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Mostly from a U.S. standpoint, what’s the biggest ‘where were you when…’ moment in history?

The 50th anniversary of Kennedy’s assassination is tomorrow; I’m sure most of you potentially reading this knew that by now. I was watching Tom Brokaw on The Daily Show last night, and he made some good points regarding that moment in American history (not the least of which is that he was a ‘cub reporter’ in Omaha at the time. TOM BROKAW IN OMAHA!!! There is hope for the journalistic grind everywhere!) One of his more salient arguments was that Kennedy kind of belonged to all of us (well, not me, as I wasn’t born yet) because he was the first television President (in sixth grade, a kid I didn’t like made a really compelling oral presentation about how Kennedy only won the Presidency because of TV; I know that’s a fairly conventional historical argument, but you had to see this 12-year-old get after it). Anyway … let’s toss age aside for a second, and look at this broad-term. What’s the most “where were you…” moment in American history? I feel like from a caveat perspective, we need to limit this to the TV age — mass media expanded the idea of where were you, in the sense of, the Emancipation Proclamation was a tremendous moment, but was it carried country-wide? — and we need to keep it to just America. We’re only doing the latter caveat because it would be disrespectful of me to talk about where were you moments in Laos history, since I know nothing about those countries.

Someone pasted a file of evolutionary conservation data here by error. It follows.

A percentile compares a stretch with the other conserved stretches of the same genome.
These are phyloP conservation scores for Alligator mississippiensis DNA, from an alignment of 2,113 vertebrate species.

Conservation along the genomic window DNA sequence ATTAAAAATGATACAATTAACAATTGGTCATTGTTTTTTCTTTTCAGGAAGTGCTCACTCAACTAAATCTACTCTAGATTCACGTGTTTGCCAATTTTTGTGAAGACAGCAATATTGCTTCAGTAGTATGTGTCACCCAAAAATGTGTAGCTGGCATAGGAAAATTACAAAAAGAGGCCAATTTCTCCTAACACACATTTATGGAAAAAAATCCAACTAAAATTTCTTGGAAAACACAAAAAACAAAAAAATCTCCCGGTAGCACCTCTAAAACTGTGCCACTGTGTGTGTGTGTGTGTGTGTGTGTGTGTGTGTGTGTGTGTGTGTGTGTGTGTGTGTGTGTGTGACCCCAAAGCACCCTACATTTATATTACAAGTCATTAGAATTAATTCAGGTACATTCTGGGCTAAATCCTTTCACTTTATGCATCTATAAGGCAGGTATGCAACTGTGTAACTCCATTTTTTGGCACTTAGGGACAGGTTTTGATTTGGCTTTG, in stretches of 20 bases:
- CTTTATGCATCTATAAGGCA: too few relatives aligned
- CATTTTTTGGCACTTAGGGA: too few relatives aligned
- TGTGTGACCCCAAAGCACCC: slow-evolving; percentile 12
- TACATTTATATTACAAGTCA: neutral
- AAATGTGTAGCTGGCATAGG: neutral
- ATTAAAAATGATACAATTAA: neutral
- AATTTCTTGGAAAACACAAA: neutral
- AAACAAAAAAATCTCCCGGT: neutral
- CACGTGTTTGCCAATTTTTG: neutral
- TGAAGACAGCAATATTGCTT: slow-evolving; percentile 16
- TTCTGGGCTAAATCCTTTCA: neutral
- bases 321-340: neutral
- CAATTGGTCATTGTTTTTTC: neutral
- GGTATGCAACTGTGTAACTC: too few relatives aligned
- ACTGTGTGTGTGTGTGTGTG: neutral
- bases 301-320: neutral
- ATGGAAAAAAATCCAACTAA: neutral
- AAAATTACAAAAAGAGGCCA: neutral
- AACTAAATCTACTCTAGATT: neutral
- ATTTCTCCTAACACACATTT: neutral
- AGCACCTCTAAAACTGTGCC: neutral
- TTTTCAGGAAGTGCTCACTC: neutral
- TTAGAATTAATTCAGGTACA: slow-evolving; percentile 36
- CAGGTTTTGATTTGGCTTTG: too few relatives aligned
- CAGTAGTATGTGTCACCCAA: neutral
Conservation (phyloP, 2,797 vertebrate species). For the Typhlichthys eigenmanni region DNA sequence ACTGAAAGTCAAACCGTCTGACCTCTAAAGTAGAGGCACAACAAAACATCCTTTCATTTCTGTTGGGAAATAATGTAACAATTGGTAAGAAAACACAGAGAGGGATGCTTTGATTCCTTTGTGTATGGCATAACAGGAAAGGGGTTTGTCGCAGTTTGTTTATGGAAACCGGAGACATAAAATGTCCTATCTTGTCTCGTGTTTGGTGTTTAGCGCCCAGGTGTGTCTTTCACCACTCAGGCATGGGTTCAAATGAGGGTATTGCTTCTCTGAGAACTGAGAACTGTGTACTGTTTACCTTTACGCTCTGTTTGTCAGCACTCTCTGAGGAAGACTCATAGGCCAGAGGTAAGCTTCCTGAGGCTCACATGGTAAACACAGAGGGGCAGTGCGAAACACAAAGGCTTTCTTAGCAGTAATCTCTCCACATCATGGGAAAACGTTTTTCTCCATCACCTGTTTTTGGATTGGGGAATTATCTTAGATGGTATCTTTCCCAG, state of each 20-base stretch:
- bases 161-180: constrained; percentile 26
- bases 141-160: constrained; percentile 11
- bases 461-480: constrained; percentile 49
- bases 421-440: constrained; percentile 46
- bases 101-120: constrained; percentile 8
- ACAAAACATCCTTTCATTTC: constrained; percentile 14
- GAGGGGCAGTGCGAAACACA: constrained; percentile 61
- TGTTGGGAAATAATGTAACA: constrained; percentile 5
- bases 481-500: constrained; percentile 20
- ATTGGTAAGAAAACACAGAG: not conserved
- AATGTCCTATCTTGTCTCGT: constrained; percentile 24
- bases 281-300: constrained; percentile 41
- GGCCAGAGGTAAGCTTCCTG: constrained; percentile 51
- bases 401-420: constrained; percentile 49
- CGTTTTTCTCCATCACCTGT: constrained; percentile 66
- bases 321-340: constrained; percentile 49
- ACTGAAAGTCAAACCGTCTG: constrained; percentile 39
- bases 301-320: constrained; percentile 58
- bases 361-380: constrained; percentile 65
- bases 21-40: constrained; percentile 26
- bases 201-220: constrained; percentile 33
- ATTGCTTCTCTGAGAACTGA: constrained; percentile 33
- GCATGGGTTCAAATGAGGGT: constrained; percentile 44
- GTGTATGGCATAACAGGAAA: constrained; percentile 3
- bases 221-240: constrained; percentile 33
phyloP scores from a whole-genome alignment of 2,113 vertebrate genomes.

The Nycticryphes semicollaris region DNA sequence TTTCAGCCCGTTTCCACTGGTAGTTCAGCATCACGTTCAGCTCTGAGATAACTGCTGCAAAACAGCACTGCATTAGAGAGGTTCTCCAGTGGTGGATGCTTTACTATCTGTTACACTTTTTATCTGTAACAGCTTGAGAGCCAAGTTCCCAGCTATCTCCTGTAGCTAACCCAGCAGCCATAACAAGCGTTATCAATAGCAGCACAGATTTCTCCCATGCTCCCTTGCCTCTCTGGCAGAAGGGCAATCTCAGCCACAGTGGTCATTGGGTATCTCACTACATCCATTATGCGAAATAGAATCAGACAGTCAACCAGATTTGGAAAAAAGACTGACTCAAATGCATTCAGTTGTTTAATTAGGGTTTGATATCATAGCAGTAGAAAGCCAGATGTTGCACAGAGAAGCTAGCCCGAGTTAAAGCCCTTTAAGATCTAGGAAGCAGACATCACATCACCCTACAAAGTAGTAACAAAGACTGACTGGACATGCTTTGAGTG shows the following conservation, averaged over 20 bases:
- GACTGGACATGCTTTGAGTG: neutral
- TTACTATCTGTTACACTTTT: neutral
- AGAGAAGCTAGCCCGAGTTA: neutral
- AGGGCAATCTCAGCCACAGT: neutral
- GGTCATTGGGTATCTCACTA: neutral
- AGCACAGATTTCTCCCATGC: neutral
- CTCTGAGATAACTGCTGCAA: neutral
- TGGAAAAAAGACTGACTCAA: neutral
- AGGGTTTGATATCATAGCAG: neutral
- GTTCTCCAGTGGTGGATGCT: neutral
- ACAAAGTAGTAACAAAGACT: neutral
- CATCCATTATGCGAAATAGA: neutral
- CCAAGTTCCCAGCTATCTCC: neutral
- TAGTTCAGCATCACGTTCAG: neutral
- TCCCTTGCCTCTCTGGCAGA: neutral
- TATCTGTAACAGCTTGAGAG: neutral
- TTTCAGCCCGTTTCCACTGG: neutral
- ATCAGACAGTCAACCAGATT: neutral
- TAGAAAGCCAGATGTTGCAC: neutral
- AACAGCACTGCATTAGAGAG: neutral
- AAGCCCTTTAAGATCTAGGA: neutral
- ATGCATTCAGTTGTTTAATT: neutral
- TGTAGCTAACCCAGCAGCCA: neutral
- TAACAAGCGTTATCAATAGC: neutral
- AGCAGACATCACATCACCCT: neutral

Alright, caveats aside, I feel like this is probably No. 1: